Daily News- June 19- 2002- Wednesday

  • Suu Kyi speaks out for women
  • Myanmar troops recapture outpost from Shan: SSA
  • Student's Sentenced to Death
  • Anti-Myanmar activists claim another victory
  • Myanmar residents fly the flag under pressure
  • Myanmar Muslims seeking asylum stay put at invaded UN agency

  • Suu Kyi speaks out for women

    source : BBC

    Burmese pro-democracy leader Aung San Suu Kyi has launched a stinging criticism of the treatment of women in Burma. In an address to mark her 57th birthday on Wednesday, she said Burmese women were rarely allowed to gain positions of importance and that the situation needed to change. She also praised them for their courage in overcoming the handicaps imposed on them - and appealed to them to play a greater role in paving the way for social, political and economic change.

    Correspondents say she deliberately avoided a verbal attack on the Burmese Government, but some implicit criticism can be read into her statement.

    Birthday message

    Aung San Suu Kyi is Burma's main opposition leader, and her speech was directed at both women within the country and Burmese exiles. "In Burma, as in many other parts of the world, women are the underprivileged gender," she said. "In areas of conflict and crisis, it is our women and children who suffer most. On the other hand, our women are rarely allowed to achieve decision-making positions even though they are able and well qualified."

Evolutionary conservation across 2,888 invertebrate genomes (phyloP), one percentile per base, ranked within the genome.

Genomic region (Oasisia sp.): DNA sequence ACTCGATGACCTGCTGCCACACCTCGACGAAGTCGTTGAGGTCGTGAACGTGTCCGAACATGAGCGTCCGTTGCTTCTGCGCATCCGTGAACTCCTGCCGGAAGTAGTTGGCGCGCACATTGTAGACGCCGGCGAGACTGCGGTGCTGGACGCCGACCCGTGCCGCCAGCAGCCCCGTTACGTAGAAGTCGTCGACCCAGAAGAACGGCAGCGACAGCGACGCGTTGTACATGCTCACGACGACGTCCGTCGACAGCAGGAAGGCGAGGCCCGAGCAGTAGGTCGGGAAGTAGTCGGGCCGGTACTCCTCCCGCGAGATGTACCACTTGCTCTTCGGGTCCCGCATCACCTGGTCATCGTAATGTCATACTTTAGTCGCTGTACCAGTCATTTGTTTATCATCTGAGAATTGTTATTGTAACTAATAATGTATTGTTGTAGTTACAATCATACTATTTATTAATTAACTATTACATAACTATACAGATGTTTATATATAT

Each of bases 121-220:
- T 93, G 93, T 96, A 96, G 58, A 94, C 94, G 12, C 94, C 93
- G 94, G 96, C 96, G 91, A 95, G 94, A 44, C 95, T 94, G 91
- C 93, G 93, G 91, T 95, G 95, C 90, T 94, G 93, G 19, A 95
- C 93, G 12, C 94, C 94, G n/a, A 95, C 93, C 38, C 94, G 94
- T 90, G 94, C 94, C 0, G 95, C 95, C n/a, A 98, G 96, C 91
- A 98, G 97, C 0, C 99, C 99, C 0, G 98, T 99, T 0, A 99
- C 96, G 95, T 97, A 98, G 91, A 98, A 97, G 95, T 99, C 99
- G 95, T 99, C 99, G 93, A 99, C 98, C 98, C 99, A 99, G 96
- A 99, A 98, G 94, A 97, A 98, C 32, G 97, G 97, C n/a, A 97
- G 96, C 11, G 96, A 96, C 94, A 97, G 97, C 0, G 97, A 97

The pro-democracy leader also said women needed to reach their full potential for the country to make progress. "The women of Burma must shape not only their own destiny but the destiny of the nation," she said. They must play a vigorous and leading role in paving the way to social, political and economic changes in the country."

    Aung San Suu Kyi went on to praise Burmese women for the courage they had shown in the past. "Women have had to develop endurance and courage where they might overcome the handicaps imposed on them by outmoded prejudice." "I would like to call upon the women of Burma to use this courage and endurance to ensure that we move forward as speedily as possible."

    House arrest

    Aung San Suu Kyi will be marking her birthday with the rare luxury of being free from the restrictions of house arrest. But little has been achieved since she was freed in May. The BBC's Larry Jagan says the junta that rules the country has so far not made any attempt to talk to her.

    Aung San Suu Kyi emerged as the figurehead of the pro- democracy movement in Burma in 1988. She was held under house arrest from 1989 to 1995 and again from September 2000 to May this year.Since her release she has so far kept a low profile and avoided gestures that could embarrass or anger the junta. Although she is free to travel outside Rangoon she has only made one major trip, and that was a private pilgrimage rather than an effort to rally political support.

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    Myanmar troops recapture outpost from Shan: SSA

    CHIANG MAI, Thailand, June 18 (AFP) - In its first admission that a Myanmar offensive was bearing fruit, the rebel Shan State Army (SSA) said Tuesday that Yangon forces have recaptured one of seven border outposts seized by the Shan last month.